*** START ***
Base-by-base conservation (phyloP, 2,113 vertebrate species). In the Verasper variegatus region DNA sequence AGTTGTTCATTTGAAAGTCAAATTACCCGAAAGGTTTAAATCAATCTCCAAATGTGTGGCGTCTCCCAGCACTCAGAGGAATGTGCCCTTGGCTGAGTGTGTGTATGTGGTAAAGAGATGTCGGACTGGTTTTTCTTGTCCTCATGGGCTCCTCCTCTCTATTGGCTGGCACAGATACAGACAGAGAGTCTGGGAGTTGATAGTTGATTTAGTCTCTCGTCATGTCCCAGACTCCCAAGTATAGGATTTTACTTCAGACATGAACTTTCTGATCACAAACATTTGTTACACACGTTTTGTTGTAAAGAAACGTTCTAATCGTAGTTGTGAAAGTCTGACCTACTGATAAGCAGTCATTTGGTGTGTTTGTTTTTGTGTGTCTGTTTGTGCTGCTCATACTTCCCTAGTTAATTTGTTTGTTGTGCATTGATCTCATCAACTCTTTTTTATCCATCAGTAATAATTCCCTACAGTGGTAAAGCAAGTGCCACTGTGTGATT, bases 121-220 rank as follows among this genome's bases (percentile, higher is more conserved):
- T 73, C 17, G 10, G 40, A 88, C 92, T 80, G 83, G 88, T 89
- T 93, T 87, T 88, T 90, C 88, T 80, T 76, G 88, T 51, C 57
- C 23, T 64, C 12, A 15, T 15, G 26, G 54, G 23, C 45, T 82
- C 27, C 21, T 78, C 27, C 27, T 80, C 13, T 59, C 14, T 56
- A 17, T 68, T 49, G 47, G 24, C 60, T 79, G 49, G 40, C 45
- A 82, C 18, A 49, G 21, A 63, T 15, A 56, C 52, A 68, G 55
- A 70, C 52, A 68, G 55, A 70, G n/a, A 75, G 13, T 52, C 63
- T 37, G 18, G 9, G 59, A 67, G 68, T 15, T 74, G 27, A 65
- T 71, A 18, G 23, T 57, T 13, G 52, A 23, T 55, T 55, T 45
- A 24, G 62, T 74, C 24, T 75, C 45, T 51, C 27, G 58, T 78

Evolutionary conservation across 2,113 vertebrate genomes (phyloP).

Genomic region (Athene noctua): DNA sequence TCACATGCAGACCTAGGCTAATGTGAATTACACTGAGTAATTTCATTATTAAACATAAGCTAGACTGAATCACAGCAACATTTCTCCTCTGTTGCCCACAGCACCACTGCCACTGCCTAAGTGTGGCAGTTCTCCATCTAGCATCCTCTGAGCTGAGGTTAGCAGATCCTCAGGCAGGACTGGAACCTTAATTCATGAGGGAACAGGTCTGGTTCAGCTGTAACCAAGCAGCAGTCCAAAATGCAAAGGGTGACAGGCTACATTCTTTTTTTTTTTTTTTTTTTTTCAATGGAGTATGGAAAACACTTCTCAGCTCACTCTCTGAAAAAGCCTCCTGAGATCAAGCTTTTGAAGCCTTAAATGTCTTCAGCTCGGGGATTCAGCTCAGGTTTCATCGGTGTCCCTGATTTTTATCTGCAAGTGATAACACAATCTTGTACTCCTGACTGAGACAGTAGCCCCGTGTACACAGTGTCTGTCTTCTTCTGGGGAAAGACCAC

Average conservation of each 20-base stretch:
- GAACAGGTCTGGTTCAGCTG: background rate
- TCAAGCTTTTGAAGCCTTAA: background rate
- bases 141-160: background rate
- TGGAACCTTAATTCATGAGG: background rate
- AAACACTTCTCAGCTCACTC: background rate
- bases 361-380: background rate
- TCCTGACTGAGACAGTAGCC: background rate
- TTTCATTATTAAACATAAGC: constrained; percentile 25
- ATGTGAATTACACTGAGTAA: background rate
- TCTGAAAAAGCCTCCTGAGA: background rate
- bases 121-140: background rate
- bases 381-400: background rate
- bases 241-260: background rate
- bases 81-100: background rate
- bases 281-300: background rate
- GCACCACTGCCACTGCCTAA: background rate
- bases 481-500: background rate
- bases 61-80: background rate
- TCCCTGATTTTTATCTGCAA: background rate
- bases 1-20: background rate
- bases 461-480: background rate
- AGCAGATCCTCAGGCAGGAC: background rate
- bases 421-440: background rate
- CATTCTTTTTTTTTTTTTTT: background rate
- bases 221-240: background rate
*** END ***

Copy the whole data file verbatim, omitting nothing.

Base-by-base conservation (phyloP, 2,113 vertebrate species). In the Verasper variegatus region DNA sequence AGTTGTTCATTTGAAAGTCAAATTACCCGAAAGGTTTAAATCAATCTCCAAATGTGTGGCGTCTCCCAGCACTCAGAGGAATGTGCCCTTGGCTGAGTGTGTGTATGTGGTAAAGAGATGTCGGACTGGTTTTTCTTGTCCTCATGGGCTCCTCCTCTCTATTGGCTGGCACAGATACAGACAGAGAGTCTGGGAGTTGATAGTTGATTTAGTCTCTCGTCATGTCCCAGACTCCCAAGTATAGGATTTTACTTCAGACATGAACTTTCTGATCACAAACATTTGTTACACACGTTTTGTTGTAAAGAAACGTTCTAATCGTAGTTGTGAAAGTCTGACCTACTGATAAGCAGTCATTTGGTGTGTTTGTTTTTGTGTGTCTGTTTGTGCTGCTCATACTTCCCTAGTTAATTTGTTTGTTGTGCATTGATCTCATCAACTCTTTTTTATCCATCAGTAATAATTCCCTACAGTGGTAAAGCAAGTGCCACTGTGTGATT, bases 121-220 rank as follows among this genome's bases (percentile, higher is more conserved):
- T 73, C 17, G 10, G 40, A 88, C 92, T 80, G 83, G 88, T 89
- T 93, T 87, T 88, T 90, C 88, T 80, T 76, G 88, T 51, C 57
- C 23, T 64, C 12, A 15, T 15, G 26, G 54, G 23, C 45, T 82
- C 27, C 21, T 78, C 27, C 27, T 80, C 13, T 59, C 14, T 56
- A 17, T 68, T 49, G 47, G 24, C 60, T 79, G 49, G 40, C 45
- A 82, C 18, A 49, G 21, A 63, T 15, A 56, C 52, A 68, G 55
- A 70, C 52, A 68, G 55, A 70, G n/a, A 75, G 13, T 52, C 63
- T 37, G 18, G 9, G 59, A 67, G 68, T 15, T 74, G 27, A 65
- T 71, A 18, G 23, T 57, T 13, G 52, A 23, T 55, T 55, T 45
- A 24, G 62, T 74, C 24, T 75, C 45, T 51, C 27, G 58, T 78

Evolutionary conservation across 2,113 vertebrate genomes (phyloP).

Genomic region (Athene noctua): DNA sequence TCACATGCAGACCTAGGCTAATGTGAATTACACTGAGTAATTTCATTATTAAACATAAGCTAGACTGAATCACAGCAACATTTCTCCTCTGTTGCCCACAGCACCACTGCCACTGCCTAAGTGTGGCAGTTCTCCATCTAGCATCCTCTGAGCTGAGGTTAGCAGATCCTCAGGCAGGACTGGAACCTTAATTCATGAGGGAACAGGTCTGGTTCAGCTGTAACCAAGCAGCAGTCCAAAATGCAAAGGGTGACAGGCTACATTCTTTTTTTTTTTTTTTTTTTTTCAATGGAGTATGGAAAACACTTCTCAGCTCACTCTCTGAAAAAGCCTCCTGAGATCAAGCTTTTGAAGCCTTAAATGTCTTCAGCTCGGGGATTCAGCTCAGGTTTCATCGGTGTCCCTGATTTTTATCTGCAAGTGATAACACAATCTTGTACTCCTGACTGAGACAGTAGCCCCGTGTACACAGTGTCTGTCTTCTTCTGGGGAAAGACCAC

Average conservation of each 20-base stretch:
- GAACAGGTCTGGTTCAGCTG: background rate
- TCAAGCTTTTGAAGCCTTAA: background rate
- bases 141-160: background rate
- TGGAACCTTAATTCATGAGG: background rate
- AAACACTTCTCAGCTCACTC: background rate
- bases 361-380: background rate
- TCCTGACTGAGACAGTAGCC: background rate
- TTTCATTATTAAACATAAGC: constrained; percentile 25
- ATGTGAATTACACTGAGTAA: background rate
- TCTGAAAAAGCCTCCTGAGA: background rate
- bases 121-140: background rate
- bases 381-400: background rate
- bases 241-260: background rate
- bases 81-100: background rate
- bases 281-300: background rate
- GCACCACTGCCACTGCCTAA: background rate
- bases 481-500: background rate
- bases 61-80: background rate
- TCCCTGATTTTTATCTGCAA: background rate
- bases 1-20: background rate
- bases 461-480: background rate
- AGCAGATCCTCAGGCAGGAC: background rate
- bases 421-440: background rate
- CATTCTTTTTTTTTTTTTTT: background rate
- bases 221-240: background rate